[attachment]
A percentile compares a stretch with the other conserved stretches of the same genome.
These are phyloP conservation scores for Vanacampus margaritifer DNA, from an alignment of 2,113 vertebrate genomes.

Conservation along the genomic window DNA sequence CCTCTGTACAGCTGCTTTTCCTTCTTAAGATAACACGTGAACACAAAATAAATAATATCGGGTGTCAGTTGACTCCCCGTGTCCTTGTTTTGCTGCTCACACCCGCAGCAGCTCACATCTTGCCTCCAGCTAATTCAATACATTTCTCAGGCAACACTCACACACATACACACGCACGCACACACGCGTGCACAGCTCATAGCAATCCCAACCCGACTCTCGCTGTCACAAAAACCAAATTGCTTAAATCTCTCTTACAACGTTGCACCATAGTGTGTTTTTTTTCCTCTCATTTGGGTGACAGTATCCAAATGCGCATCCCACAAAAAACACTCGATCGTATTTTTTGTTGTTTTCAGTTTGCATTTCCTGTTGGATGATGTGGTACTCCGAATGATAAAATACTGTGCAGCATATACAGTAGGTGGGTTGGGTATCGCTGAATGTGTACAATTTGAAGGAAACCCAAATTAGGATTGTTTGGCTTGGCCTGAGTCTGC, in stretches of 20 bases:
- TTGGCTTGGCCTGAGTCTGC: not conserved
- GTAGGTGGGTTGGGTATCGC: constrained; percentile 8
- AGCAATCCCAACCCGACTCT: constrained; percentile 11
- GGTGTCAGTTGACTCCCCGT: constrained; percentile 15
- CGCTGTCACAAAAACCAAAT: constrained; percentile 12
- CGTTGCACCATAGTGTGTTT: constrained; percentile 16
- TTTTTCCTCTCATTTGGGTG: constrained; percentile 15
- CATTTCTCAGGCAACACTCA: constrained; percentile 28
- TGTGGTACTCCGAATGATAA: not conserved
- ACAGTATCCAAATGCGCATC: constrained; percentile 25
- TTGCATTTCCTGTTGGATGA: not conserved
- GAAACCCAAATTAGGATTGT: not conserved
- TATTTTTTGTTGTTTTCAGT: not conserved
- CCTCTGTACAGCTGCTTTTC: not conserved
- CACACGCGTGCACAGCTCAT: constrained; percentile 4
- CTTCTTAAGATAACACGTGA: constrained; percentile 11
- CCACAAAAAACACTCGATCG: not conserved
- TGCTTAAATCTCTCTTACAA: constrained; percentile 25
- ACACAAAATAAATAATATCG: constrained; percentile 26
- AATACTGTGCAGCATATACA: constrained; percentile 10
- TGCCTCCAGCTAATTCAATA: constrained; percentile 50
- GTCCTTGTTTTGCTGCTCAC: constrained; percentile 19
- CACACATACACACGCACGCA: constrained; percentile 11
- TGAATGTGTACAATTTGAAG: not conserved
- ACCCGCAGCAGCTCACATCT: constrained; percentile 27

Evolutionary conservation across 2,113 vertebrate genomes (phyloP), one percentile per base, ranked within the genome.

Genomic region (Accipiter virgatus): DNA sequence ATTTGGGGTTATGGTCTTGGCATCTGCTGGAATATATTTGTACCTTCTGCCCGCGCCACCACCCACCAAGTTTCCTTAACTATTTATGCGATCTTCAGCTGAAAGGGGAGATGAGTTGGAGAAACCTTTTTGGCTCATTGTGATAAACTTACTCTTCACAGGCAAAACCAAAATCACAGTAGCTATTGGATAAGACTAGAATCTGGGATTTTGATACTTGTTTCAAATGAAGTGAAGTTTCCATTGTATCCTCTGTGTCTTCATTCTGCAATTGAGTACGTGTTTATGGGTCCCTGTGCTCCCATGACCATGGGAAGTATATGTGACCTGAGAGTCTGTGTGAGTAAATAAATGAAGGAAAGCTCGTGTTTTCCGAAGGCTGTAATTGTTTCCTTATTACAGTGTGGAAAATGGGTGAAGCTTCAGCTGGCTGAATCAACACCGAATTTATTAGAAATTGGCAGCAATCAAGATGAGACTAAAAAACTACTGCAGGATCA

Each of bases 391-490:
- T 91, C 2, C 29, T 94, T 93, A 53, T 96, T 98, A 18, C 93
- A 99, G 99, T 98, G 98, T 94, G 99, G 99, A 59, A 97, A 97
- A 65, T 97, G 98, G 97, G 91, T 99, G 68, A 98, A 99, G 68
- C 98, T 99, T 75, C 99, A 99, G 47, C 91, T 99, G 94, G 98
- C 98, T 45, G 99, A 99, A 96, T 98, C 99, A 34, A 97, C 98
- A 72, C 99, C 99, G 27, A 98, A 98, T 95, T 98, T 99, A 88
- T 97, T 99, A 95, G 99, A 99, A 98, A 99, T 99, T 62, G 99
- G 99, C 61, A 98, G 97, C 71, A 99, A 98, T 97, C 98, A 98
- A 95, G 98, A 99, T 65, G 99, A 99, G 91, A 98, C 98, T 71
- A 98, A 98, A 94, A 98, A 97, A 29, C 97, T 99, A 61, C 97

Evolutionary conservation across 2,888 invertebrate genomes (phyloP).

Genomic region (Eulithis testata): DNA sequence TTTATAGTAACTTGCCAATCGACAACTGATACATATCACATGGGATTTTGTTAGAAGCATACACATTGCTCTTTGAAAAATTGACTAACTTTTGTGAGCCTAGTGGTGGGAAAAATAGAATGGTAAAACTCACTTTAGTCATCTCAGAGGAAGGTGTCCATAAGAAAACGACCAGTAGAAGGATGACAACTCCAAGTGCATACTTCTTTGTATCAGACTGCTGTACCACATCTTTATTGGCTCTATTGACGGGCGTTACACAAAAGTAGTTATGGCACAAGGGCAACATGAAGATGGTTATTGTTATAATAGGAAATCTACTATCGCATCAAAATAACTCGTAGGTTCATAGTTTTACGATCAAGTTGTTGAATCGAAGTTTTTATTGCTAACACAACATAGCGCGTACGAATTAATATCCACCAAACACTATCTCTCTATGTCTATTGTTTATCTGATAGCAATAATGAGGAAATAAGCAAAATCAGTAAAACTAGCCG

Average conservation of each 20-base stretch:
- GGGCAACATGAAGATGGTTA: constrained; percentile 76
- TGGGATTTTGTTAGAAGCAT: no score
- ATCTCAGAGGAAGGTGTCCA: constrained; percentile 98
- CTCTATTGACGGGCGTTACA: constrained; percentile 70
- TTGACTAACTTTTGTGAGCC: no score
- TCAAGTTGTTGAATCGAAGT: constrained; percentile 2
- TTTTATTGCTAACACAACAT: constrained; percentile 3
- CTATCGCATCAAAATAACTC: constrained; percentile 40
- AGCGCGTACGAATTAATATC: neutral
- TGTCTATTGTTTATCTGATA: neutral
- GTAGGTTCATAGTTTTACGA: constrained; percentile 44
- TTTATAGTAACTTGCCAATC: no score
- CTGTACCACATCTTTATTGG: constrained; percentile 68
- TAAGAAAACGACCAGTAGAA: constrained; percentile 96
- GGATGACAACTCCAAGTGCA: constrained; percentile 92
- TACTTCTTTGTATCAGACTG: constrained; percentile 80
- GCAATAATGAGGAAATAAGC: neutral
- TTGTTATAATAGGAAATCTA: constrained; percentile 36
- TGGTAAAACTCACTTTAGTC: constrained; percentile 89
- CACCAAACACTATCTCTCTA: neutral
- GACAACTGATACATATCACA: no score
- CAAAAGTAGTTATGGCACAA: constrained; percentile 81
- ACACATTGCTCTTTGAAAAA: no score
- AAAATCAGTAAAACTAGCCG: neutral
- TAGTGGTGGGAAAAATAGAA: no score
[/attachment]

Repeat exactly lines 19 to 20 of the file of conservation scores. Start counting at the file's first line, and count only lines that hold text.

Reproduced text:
- CTTCTTAAGATAACACGTGA: constrained; percentile 11
- CCACAAAAAACACTCGATCG: not conserved